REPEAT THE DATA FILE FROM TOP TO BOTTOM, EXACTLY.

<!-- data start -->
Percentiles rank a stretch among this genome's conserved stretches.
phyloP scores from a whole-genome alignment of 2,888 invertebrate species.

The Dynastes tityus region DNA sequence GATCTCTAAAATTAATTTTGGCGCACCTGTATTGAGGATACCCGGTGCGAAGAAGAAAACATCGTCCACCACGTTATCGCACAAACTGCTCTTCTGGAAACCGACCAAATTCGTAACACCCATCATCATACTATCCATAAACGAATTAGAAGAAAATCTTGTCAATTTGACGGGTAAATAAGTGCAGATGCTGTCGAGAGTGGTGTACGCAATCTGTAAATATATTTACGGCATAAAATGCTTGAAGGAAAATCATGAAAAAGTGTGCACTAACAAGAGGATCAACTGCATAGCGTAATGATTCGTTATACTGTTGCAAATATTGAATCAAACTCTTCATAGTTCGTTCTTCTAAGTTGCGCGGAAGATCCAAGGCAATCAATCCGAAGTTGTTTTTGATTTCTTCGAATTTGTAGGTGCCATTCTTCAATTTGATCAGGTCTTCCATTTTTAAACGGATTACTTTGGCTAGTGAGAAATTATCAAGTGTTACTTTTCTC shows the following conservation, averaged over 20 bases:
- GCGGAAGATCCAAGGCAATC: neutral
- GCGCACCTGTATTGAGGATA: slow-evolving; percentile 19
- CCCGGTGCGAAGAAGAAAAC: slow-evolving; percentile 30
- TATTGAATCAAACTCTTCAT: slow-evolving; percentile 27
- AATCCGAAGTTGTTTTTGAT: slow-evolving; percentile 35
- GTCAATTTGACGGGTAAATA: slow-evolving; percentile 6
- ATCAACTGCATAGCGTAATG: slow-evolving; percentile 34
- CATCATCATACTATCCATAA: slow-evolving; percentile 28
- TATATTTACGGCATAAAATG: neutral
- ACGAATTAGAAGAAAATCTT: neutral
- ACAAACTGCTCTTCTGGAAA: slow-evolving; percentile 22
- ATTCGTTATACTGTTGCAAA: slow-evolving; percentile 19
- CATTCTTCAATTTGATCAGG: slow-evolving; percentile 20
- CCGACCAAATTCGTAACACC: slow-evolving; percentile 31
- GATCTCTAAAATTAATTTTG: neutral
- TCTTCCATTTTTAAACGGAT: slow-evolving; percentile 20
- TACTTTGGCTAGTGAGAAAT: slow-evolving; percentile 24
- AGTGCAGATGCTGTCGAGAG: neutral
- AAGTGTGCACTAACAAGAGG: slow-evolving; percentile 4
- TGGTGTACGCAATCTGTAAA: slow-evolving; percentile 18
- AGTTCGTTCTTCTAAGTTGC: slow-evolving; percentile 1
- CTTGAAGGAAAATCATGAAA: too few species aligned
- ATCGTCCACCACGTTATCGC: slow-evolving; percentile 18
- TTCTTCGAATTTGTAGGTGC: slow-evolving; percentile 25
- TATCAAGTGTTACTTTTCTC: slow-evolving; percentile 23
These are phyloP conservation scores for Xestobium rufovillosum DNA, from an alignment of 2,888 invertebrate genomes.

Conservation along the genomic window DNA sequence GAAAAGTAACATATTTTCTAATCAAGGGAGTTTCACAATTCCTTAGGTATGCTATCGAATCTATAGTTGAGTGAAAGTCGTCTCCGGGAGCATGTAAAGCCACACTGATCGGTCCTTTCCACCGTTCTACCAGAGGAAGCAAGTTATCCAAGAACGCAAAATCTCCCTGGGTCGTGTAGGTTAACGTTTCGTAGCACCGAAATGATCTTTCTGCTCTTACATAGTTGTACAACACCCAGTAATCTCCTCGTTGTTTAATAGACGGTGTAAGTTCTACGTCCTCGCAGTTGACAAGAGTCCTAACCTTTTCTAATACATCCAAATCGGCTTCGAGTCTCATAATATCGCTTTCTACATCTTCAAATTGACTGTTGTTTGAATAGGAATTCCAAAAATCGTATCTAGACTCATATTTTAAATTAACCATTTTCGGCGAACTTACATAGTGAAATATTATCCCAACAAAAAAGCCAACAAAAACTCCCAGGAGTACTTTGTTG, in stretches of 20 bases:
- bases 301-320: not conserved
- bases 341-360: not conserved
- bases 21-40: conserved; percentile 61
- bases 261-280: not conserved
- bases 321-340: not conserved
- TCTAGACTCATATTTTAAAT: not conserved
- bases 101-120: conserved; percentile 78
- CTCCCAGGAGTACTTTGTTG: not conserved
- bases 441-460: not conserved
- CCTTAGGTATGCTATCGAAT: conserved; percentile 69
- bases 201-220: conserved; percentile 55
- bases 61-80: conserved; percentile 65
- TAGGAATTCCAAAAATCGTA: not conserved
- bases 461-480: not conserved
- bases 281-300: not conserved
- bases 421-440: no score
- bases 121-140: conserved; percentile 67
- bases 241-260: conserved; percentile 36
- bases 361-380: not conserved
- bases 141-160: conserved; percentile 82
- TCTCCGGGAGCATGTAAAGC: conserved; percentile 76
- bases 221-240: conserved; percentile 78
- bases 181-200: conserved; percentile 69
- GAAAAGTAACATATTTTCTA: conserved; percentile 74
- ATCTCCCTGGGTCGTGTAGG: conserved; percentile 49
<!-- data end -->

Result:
Percentiles rank a stretch among this genome's conserved stretches.
phyloP scores from a whole-genome alignment of 2,888 invertebrate species.

The Dynastes tityus region DNA sequence GATCTCTAAAATTAATTTTGGCGCACCTGTATTGAGGATACCCGGTGCGAAGAAGAAAACATCGTCCACCACGTTATCGCACAAACTGCTCTTCTGGAAACCGACCAAATTCGTAACACCCATCATCATACTATCCATAAACGAATTAGAAGAAAATCTTGTCAATTTGACGGGTAAATAAGTGCAGATGCTGTCGAGAGTGGTGTACGCAATCTGTAAATATATTTACGGCATAAAATGCTTGAAGGAAAATCATGAAAAAGTGTGCACTAACAAGAGGATCAACTGCATAGCGTAATGATTCGTTATACTGTTGCAAATATTGAATCAAACTCTTCATAGTTCGTTCTTCTAAGTTGCGCGGAAGATCCAAGGCAATCAATCCGAAGTTGTTTTTGATTTCTTCGAATTTGTAGGTGCCATTCTTCAATTTGATCAGGTCTTCCATTTTTAAACGGATTACTTTGGCTAGTGAGAAATTATCAAGTGTTACTTTTCTC shows the following conservation, averaged over 20 bases:
- GCGGAAGATCCAAGGCAATC: neutral
- GCGCACCTGTATTGAGGATA: slow-evolving; percentile 19
- CCCGGTGCGAAGAAGAAAAC: slow-evolving; percentile 30
- TATTGAATCAAACTCTTCAT: slow-evolving; percentile 27
- AATCCGAAGTTGTTTTTGAT: slow-evolving; percentile 35
- GTCAATTTGACGGGTAAATA: slow-evolving; percentile 6
- ATCAACTGCATAGCGTAATG: slow-evolving; percentile 34
- CATCATCATACTATCCATAA: slow-evolving; percentile 28
- TATATTTACGGCATAAAATG: neutral
- ACGAATTAGAAGAAAATCTT: neutral
- ACAAACTGCTCTTCTGGAAA: slow-evolving; percentile 22
- ATTCGTTATACTGTTGCAAA: slow-evolving; percentile 19
- CATTCTTCAATTTGATCAGG: slow-evolving; percentile 20
- CCGACCAAATTCGTAACACC: slow-evolving; percentile 31
- GATCTCTAAAATTAATTTTG: neutral
- TCTTCCATTTTTAAACGGAT: slow-evolving; percentile 20
- TACTTTGGCTAGTGAGAAAT: slow-evolving; percentile 24
- AGTGCAGATGCTGTCGAGAG: neutral
- AAGTGTGCACTAACAAGAGG: slow-evolving; percentile 4
- TGGTGTACGCAATCTGTAAA: slow-evolving; percentile 18
- AGTTCGTTCTTCTAAGTTGC: slow-evolving; percentile 1
- CTTGAAGGAAAATCATGAAA: too few species aligned
- ATCGTCCACCACGTTATCGC: slow-evolving; percentile 18
- TTCTTCGAATTTGTAGGTGC: slow-evolving; percentile 25
- TATCAAGTGTTACTTTTCTC: slow-evolving; percentile 23
These are phyloP conservation scores for Xestobium rufovillosum DNA, from an alignment of 2,888 invertebrate genomes.

Conservation along the genomic window DNA sequence GAAAAGTAACATATTTTCTAATCAAGGGAGTTTCACAATTCCTTAGGTATGCTATCGAATCTATAGTTGAGTGAAAGTCGTCTCCGGGAGCATGTAAAGCCACACTGATCGGTCCTTTCCACCGTTCTACCAGAGGAAGCAAGTTATCCAAGAACGCAAAATCTCCCTGGGTCGTGTAGGTTAACGTTTCGTAGCACCGAAATGATCTTTCTGCTCTTACATAGTTGTACAACACCCAGTAATCTCCTCGTTGTTTAATAGACGGTGTAAGTTCTACGTCCTCGCAGTTGACAAGAGTCCTAACCTTTTCTAATACATCCAAATCGGCTTCGAGTCTCATAATATCGCTTTCTACATCTTCAAATTGACTGTTGTTTGAATAGGAATTCCAAAAATCGTATCTAGACTCATATTTTAAATTAACCATTTTCGGCGAACTTACATAGTGAAATATTATCCCAACAAAAAAGCCAACAAAAACTCCCAGGAGTACTTTGTTG, in stretches of 20 bases:
- bases 301-320: not conserved
- bases 341-360: not conserved
- bases 21-40: conserved; percentile 61
- bases 261-280: not conserved
- bases 321-340: not conserved
- TCTAGACTCATATTTTAAAT: not conserved
- bases 101-120: conserved; percentile 78
- CTCCCAGGAGTACTTTGTTG: not conserved
- bases 441-460: not conserved
- CCTTAGGTATGCTATCGAAT: conserved; percentile 69
- bases 201-220: conserved; percentile 55
- bases 61-80: conserved; percentile 65
- TAGGAATTCCAAAAATCGTA: not conserved
- bases 461-480: not conserved
- bases 281-300: not conserved
- bases 421-440: no score
- bases 121-140: conserved; percentile 67
- bases 241-260: conserved; percentile 36
- bases 361-380: not conserved
- bases 141-160: conserved; percentile 82
- TCTCCGGGAGCATGTAAAGC: conserved; percentile 76
- bases 221-240: conserved; percentile 78
- bases 181-200: conserved; percentile 69
- GAAAAGTAACATATTTTCTA: conserved; percentile 74
- ATCTCCCTGGGTCGTGTAGG: conserved; percentile 49